I recently found an old half-filled journal (all my journals are started with great intentions then abandoned halfway through). This one accounted for my romance reading from April 2003 to January 2006, though the entries were sporadic. I have to snigger now as I reread them because, looking back, I seemed so negative, so very critical. Why did I keep reading books I found "disappointing" and "ridiculous"? Because of the exceptions, of course, but I also wonder if my standards have changed (not lowered!) I still read romances voraciously but in 2015 I also started writing them and that might make a difference. Maybe I read more tolerantly when I know how hard it is to write a really successful book. (I also think, honestly, that I'm happier now than I was fifteen years ago and that's good to know too!)
Case study: Lisa Kleypas
Kleypas has been one of my favorite authors for many years. I recently wrote a BookBub recommendation revisiting Dreaming of You (1994) and, like recent readers on Smart Bitches, Trashy Books and Twitter, found it held up very well despite some dated tropes. Sara Fielding (a writerly name!) is especially endearing as a novelist who learns how to come out of the margins and become her own character. That's a trope romance readers love for obvious reasons and it's one that Kleypas develops over and over, as in the Wallflowers series that began in 2004. In fact, Sara is a sort of fore-mother of Annabelle, Evie, Lillian, and Daisy because Ivo Jenner, a character who pursues Sara in Dreaming turns up as Evie's father in Devil in Winter.
I re-read the first Wallflower book, Secrets of a Summer Night, recently and enjoyed it even though it had never been my favorite (which was It Happened One Autumn because Lillian and Westcliff clash so dramatically). I saw Secrets mostly through the lens of Dreaming: like Derek Craven, Simon Hunt is a self-made man who is both supremely confident and yet also anxious about his class status. In Secrets the class gulf between Annabelle and Simon becomes central to the story: they both navigate on the edges of the ton and that drives what separates them and later what connects them. Their story really picks up when they marry but overall I found the book fresh and engaging. It took their complicated social situations seriously, which impressed me.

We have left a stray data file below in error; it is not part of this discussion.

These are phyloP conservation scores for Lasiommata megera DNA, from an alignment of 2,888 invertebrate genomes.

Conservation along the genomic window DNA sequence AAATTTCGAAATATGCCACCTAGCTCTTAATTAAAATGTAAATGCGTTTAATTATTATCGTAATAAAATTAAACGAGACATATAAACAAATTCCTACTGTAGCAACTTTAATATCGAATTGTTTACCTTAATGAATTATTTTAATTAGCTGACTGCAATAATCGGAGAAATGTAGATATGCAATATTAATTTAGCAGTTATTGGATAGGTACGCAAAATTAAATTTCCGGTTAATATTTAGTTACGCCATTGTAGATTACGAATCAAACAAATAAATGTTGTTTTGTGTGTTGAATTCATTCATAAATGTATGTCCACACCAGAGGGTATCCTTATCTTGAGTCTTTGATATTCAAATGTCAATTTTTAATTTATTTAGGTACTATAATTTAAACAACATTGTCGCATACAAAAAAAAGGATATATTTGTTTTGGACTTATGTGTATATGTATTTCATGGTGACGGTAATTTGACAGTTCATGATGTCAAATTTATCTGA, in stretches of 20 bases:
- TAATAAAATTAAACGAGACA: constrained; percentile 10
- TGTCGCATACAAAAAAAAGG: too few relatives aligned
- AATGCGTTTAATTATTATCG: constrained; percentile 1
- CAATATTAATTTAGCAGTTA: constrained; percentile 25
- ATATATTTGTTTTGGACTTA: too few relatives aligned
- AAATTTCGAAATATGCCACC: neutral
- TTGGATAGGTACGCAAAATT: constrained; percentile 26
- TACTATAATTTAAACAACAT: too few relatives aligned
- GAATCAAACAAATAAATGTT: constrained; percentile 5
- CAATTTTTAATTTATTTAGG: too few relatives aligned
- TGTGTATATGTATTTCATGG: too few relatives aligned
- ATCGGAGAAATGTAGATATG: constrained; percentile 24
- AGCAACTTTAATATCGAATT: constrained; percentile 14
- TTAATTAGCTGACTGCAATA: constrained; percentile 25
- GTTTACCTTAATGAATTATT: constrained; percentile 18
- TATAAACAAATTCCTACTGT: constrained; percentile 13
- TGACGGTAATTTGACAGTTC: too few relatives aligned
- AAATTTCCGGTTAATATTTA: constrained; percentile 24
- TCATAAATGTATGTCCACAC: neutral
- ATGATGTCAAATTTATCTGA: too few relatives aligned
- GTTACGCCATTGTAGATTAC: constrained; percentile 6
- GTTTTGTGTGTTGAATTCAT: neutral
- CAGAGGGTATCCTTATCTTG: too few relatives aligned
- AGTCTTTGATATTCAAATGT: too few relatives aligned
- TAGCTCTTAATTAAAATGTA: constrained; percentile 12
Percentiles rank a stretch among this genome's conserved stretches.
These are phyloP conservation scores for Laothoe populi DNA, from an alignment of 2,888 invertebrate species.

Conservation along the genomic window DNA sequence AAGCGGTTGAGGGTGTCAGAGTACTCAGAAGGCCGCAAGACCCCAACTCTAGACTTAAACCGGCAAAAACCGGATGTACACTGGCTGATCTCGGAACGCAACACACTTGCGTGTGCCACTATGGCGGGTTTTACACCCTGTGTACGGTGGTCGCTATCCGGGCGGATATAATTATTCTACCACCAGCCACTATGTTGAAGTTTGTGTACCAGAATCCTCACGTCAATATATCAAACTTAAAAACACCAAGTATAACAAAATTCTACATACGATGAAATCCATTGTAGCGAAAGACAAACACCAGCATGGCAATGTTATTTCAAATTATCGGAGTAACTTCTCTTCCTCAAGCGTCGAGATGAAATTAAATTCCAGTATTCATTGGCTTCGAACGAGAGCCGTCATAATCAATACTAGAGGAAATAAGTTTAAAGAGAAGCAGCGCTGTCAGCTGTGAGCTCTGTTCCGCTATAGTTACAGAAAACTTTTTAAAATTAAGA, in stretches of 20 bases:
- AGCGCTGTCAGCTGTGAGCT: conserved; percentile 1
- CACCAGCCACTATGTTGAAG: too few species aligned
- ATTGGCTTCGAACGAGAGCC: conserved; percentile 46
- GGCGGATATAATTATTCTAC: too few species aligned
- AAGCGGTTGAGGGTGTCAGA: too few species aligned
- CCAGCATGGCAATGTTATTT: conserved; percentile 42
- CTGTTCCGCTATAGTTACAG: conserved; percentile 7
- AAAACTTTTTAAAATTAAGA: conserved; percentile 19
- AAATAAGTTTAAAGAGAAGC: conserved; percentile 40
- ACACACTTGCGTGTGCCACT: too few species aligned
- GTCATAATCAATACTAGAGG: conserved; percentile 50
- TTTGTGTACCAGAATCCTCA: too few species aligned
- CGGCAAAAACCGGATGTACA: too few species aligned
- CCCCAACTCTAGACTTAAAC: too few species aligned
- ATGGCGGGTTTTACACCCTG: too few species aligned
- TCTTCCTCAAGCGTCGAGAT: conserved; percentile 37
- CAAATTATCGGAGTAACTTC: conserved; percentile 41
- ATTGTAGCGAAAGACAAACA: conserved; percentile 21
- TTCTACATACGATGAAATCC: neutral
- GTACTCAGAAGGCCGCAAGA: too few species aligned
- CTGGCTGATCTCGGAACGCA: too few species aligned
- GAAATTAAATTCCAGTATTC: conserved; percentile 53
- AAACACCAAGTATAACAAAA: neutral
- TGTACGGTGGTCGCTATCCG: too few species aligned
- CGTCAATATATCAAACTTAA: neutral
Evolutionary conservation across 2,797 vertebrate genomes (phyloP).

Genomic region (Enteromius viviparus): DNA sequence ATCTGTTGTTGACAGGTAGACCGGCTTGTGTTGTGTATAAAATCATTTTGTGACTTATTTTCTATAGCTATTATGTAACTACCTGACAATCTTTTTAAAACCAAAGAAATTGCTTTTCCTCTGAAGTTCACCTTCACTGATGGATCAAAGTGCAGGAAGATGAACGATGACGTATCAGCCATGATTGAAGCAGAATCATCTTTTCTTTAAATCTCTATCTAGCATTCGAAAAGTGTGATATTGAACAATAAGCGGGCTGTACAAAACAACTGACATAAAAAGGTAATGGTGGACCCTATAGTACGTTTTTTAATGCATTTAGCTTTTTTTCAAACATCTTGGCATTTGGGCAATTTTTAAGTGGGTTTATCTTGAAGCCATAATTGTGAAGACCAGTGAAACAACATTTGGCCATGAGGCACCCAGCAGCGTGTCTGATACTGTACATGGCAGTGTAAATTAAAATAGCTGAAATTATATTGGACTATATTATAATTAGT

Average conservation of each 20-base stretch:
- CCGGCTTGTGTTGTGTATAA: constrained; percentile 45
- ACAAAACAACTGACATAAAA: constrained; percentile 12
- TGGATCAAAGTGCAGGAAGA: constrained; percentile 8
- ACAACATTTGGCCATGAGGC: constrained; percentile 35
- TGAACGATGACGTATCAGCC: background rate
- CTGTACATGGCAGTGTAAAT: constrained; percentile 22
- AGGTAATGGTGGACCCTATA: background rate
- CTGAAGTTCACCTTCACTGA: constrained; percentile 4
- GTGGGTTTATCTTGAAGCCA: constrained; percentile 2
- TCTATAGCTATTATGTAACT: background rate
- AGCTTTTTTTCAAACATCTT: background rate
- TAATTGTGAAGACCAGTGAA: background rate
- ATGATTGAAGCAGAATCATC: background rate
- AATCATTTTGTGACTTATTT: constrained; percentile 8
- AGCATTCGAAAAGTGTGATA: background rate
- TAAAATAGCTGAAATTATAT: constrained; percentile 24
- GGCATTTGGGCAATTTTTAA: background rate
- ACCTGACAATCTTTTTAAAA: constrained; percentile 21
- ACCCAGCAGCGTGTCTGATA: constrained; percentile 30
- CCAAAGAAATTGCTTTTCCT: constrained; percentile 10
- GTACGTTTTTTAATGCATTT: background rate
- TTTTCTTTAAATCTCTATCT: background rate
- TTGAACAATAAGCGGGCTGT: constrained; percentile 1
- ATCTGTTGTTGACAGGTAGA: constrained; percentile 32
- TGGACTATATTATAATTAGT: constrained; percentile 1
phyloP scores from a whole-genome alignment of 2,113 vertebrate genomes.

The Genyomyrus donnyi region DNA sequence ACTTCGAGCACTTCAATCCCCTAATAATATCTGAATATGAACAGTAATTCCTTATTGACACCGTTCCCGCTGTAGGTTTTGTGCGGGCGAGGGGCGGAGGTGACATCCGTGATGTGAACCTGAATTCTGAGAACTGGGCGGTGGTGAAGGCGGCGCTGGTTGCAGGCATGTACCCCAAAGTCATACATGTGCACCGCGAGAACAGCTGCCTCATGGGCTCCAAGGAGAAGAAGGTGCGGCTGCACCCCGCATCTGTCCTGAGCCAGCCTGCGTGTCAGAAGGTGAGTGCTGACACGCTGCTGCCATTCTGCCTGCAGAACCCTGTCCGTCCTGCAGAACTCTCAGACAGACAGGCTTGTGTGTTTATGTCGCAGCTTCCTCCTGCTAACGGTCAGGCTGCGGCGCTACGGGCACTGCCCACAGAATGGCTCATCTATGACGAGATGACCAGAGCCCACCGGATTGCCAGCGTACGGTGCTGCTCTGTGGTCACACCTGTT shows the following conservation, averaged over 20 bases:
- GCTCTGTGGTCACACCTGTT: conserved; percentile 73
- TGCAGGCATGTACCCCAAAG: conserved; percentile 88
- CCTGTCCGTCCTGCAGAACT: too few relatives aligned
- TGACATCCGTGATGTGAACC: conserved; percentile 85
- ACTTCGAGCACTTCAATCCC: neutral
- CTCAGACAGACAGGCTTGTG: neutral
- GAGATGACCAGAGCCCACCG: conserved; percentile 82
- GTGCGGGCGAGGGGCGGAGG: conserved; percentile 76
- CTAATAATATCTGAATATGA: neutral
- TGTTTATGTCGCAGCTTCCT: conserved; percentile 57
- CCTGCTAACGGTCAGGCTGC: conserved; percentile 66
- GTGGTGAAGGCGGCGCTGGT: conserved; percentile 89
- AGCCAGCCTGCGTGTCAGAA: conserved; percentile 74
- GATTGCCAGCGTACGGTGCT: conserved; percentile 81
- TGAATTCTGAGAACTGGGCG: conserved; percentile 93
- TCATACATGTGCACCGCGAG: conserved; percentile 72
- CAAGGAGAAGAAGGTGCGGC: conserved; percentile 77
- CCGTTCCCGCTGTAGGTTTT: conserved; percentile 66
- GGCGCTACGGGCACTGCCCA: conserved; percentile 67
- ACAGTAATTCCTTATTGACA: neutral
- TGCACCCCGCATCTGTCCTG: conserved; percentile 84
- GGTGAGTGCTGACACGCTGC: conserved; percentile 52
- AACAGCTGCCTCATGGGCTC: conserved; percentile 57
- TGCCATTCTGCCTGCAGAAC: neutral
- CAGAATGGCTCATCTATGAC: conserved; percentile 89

I was surprised, then, to discover that when I read it in February 2005 I had put it in the "disappointing" camp. I noted that Annabelle's desperation to marry into the aristocracy turned me off and it was hard to believe Simon wasn't turned off too. She seemed to me then exactly as "superficial" as Lord Westcliff, Simon's friend and the hero of the following book, claimed. Simon's rise from a family of butchers seemed particularly improbable and Annabelle's Wallflower friends struck me as undeveloped. Clearly I re-read the book now with more background and context in mind: I probably filled in gaps about the Wallflower heroines because in between I had read their stories. Or maybe, like Westcliff, I simply misjudged Annabelle at first and had to learn better.
That's just one of the shifts in my taste I can track over time. I love Eloisa James but can now trace an arc from disliking some mid-career books I began with to being won over by the early Pleasures series. In re-reading the journal I also rediscovered some authors I admired back then and haven't read in a while, like Anne Gracie. Over the past fiteen years I've also become more tolerant of adjacent genres: the journal was filled with disapproving comments about "too much sex" at the edges of erotica and impatience with silliness in rom coms. That's good to hear about myself, if embarrassing to see how much more judgmental I was back then than I am even now (and I am still judgmental and I do still complain about "too much sex"...see this recent blog post. Sigh.)
The takeaway? Finding the journal validates the importance of *writing things down* that we all know as reader-writers but still needs underlining (and takes work!) I had forgotten so much of my own history, so many of my own opinions as they were overlaid by new ones. So the moral of this story is: track your reading! (and be tolerant of your past misreadings)